WATCH: Tsunami of plastic destined for Caribbean Sea
Ocean Cleanup has begun work on intercepting plastic pollution in what it thinks is the heaviest polluting river in the world by making a fence which stops rubbish getting into the sea.
For over three years the organisation has been working on developing a project in the Rio Motagua basin in Guatemala which, Ocean Cleanup says suffers yearly trash tsunamis, devastating the environment.
Geographic and municipal conditions mean an estimated 20,000 tonnes of plastic currently flows through the Rio Motagua into the Caribbean Sea on an annual basis. Based on this number, this one river alone is responsible for an estimated two per cent of global plastic emissions into the oceans, estimates Boyan Slat, Ocean Cleanup’s CEO.
Slat says the organisation is trialing a an Interceptor Trashfence which is still in its experimental stage.
“However we are learning all the time and our team is working hard to bring the system to full operability and begin intercepting plastic here as part of our ambition to address the 1000 heaviest polluting rivers in the world,” he says.
The Interceptor Trashfence borrows technology from avalanche and rockfall protection, where large steel fences are used to prevent heavy flows of material from passing through. This has been adapted to be applied to flows of rubbish coming down a river.
The concept is simple. A giant Trashfence is erected on a dry river bed. When the flash floods bring the rubbish washing down, the fence intercepts it and retains it in place. Once the water level comes down, excavators and trucks are used to remove the intercepted waste ready for the next flash flood, and the accompanying trash tsunami, when it arrives.
“The Trashfence stretches approximately 50 meters wide across the gorge, and stands eight meters tall,” says Blat. “The custom-engineered steel mesh is currently installed at a height of three meters. This height will be increased incrementally for greater efficiency as we gain more insight into the design.
“At this moment the Trashfence is still very much an experimental system, and is not yet operational. Huge quantities of plastic were initially halted, but the structure did not hold and suffered damage due to the massive pressure of the flood. The first flash floods showed us what works and what doesn’t work, which we can learn from and use for subsequent adjustments. We expect to spend some time optimising the exact setup (foundation, mesh sizes, fence height), while investigating whether one deployment is enough to stop these trash tsunamis or whether another Trashfence is needed.”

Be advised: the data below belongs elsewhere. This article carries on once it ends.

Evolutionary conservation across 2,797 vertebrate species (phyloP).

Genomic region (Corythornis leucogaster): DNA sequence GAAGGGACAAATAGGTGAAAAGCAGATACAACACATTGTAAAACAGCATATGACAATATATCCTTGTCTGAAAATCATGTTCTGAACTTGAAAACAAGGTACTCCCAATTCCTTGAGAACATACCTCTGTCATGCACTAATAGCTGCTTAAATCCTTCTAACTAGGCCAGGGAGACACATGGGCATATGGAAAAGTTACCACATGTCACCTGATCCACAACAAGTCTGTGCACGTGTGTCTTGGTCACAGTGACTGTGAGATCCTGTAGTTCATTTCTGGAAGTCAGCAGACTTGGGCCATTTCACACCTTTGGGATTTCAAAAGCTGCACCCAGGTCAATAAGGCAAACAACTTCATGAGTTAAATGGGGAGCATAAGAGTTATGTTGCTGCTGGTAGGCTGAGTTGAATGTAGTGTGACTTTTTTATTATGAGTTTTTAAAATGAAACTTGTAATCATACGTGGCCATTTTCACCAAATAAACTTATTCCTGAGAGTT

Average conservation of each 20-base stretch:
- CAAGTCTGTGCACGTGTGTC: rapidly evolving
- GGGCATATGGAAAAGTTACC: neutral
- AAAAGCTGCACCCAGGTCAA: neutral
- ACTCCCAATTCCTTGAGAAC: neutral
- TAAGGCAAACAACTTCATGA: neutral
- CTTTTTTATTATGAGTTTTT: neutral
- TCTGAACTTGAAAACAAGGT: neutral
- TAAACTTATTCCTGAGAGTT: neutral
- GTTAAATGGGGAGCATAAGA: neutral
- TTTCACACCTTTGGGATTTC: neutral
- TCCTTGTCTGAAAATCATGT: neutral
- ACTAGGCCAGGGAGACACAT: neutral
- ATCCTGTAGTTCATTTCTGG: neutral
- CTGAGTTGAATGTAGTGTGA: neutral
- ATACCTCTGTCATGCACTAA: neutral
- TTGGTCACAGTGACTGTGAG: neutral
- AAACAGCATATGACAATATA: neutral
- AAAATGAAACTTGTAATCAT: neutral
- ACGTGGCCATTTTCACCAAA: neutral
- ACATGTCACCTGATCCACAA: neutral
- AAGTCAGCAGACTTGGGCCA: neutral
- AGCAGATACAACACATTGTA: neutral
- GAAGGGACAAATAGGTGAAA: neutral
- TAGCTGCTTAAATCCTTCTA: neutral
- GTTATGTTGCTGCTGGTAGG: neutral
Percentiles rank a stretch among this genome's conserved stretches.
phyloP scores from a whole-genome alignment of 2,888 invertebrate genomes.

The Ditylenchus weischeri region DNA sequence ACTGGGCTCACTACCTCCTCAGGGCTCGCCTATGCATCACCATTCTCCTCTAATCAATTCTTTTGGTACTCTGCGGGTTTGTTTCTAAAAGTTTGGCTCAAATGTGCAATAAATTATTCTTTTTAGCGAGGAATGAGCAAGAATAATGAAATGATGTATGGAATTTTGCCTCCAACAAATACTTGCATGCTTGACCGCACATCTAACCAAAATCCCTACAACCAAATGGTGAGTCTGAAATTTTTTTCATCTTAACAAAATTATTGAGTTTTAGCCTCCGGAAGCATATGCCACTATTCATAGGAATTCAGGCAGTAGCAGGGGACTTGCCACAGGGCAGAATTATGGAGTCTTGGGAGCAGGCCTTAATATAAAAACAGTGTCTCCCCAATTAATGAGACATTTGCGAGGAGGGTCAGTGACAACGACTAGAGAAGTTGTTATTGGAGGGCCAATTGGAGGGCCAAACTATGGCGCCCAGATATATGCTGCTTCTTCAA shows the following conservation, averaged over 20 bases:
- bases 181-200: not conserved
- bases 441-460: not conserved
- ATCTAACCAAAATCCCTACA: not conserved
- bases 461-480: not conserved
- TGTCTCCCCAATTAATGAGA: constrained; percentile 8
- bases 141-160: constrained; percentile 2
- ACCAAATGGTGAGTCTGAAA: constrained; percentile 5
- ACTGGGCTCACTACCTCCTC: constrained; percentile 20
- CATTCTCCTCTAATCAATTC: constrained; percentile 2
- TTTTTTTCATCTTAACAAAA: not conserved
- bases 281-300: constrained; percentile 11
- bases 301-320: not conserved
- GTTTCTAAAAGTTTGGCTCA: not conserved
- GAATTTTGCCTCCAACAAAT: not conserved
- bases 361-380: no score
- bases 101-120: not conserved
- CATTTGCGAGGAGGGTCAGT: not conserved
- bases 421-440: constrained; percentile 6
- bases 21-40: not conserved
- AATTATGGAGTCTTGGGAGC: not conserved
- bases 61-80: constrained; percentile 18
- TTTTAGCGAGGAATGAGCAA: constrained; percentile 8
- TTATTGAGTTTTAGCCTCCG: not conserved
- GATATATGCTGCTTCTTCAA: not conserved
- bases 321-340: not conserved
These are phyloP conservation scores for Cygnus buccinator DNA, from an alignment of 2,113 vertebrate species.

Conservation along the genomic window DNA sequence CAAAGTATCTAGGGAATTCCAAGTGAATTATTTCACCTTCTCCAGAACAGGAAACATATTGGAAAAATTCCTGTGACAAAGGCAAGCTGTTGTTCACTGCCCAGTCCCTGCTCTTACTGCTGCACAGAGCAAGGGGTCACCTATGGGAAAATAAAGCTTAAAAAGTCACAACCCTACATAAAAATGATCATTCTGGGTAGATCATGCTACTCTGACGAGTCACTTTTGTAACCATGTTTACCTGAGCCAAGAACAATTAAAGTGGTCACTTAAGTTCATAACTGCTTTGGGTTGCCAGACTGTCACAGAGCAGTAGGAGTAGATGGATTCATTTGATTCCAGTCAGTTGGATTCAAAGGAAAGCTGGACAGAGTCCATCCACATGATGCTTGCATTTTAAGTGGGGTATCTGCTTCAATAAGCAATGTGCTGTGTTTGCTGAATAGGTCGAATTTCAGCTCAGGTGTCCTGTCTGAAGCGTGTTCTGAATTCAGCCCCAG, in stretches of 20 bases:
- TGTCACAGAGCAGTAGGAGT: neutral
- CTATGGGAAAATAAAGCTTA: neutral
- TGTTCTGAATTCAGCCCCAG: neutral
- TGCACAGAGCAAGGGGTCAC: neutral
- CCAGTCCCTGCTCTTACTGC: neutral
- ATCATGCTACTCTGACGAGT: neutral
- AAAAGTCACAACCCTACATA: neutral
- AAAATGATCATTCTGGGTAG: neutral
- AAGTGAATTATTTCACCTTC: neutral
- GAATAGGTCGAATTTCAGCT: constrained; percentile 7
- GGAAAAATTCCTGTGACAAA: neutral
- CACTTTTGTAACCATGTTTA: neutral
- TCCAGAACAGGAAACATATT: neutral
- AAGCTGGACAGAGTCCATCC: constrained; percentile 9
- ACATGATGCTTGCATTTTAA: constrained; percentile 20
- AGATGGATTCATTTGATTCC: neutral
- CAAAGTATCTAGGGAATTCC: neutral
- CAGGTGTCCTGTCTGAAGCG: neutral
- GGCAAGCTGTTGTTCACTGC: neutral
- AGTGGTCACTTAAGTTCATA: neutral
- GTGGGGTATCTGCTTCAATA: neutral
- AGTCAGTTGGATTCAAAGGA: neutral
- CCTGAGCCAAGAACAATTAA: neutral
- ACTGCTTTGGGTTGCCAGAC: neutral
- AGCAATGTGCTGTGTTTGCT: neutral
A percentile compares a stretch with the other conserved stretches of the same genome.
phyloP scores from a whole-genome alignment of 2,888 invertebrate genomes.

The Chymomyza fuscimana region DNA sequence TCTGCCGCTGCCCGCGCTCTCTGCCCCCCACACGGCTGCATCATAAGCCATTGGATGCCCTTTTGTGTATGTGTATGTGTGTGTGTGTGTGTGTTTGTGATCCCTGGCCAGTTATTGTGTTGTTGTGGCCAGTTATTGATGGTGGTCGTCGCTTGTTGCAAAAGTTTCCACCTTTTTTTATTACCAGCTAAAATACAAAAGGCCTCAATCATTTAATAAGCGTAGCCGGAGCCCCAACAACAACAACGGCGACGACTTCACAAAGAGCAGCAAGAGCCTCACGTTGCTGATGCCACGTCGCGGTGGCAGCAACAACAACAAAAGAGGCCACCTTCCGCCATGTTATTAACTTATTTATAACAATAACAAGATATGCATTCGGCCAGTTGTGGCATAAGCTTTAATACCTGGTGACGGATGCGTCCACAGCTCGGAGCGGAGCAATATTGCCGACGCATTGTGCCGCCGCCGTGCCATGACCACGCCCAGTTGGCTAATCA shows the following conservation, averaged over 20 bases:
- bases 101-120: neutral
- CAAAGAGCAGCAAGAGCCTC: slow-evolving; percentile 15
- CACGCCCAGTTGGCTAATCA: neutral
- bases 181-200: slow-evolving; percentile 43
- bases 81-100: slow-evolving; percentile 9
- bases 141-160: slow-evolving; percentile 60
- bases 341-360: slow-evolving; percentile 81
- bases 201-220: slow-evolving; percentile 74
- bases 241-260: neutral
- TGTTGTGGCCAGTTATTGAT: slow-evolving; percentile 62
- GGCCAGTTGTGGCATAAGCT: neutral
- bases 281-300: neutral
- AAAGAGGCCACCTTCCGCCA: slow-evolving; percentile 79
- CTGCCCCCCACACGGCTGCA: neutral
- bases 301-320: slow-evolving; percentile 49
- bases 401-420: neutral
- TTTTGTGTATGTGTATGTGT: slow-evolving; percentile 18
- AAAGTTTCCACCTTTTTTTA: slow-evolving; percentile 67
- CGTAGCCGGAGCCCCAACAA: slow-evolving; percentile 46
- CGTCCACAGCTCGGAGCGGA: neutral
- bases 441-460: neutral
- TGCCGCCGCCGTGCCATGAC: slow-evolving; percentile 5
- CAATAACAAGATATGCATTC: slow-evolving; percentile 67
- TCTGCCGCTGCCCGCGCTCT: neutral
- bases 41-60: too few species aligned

The Rio Motagua is the largest river in Guatemala, stretching from the highlands in the west down to the Caribbean Sea in the east. An urban landfill sits on the top of one of its tributaries, the Rio Las Vacas. Like many other rivers in the region, the Rio Motagua also suffers from unlicensed waste dumping.
During the rainy season, these factors lead to exceptionally heavy flows of rubbish flowing into the Rio Motagua every year, adding to the plastic pollution problem in the Caribbean Sea.
“We estimate that up to 20,000 tonnes of plastic is flowing through the Rio Motagua basin on an annual basis,” says Slat. “This would equate to roughly 2% of the world’s overall plastic emissions to the oceans. To draw an analogy: all airplane emissions, worldwide, total 1.9% of global CO2 emissions. Our estimates suggest that stopping the flow of plastic in this one river could have a proportionally similar reductive impact on plastic emissions as the elimination of all air travel would have on carbon emissions.
“Pollution from the Rio Motagua has even been observed from space using satellites. This evidence contributes to our growing belief that the Rio Motagua is the number one heaviest-emitting river in the world.
“An obvious question is why we chose to deploy an Interceptor in the river, rather than trying to prevent trash from washing into the river in the first place. At The Ocean Cleanup we are pragmatists, and given the urgency of the problem we choose to focus on what we can practically do right now to reduce the amount of plastic reaching the ocean. We also recognise the long-standing efforts of city authorities to address these difficult civic waste management challenges and the socio-economic circumstances fuelling unofficial waste disposal.
“Thankfully, authorities are working hard to improve waste management and in particular address issues with the landfill, but naturally this will take time. The Ocean Cleanup remains in close collaboration with city authorities and will contribute to any discussions on how to address this endemic but solvable problem. However until that solution is found, The Ocean Cleanup aims to help by intercepting any plastic that leaks out, to ensure it never reaches the ocean.”
In January this year, MIN reported that marine plastics will outweigh the total mass of fish in the world’s oceans by 2050, according to the Environment Investigation Agency. This follows Ocean Cleanup deploying its first large-scale, 800m system to clean up the Great Pacific Garbage Patch in Sept 2021.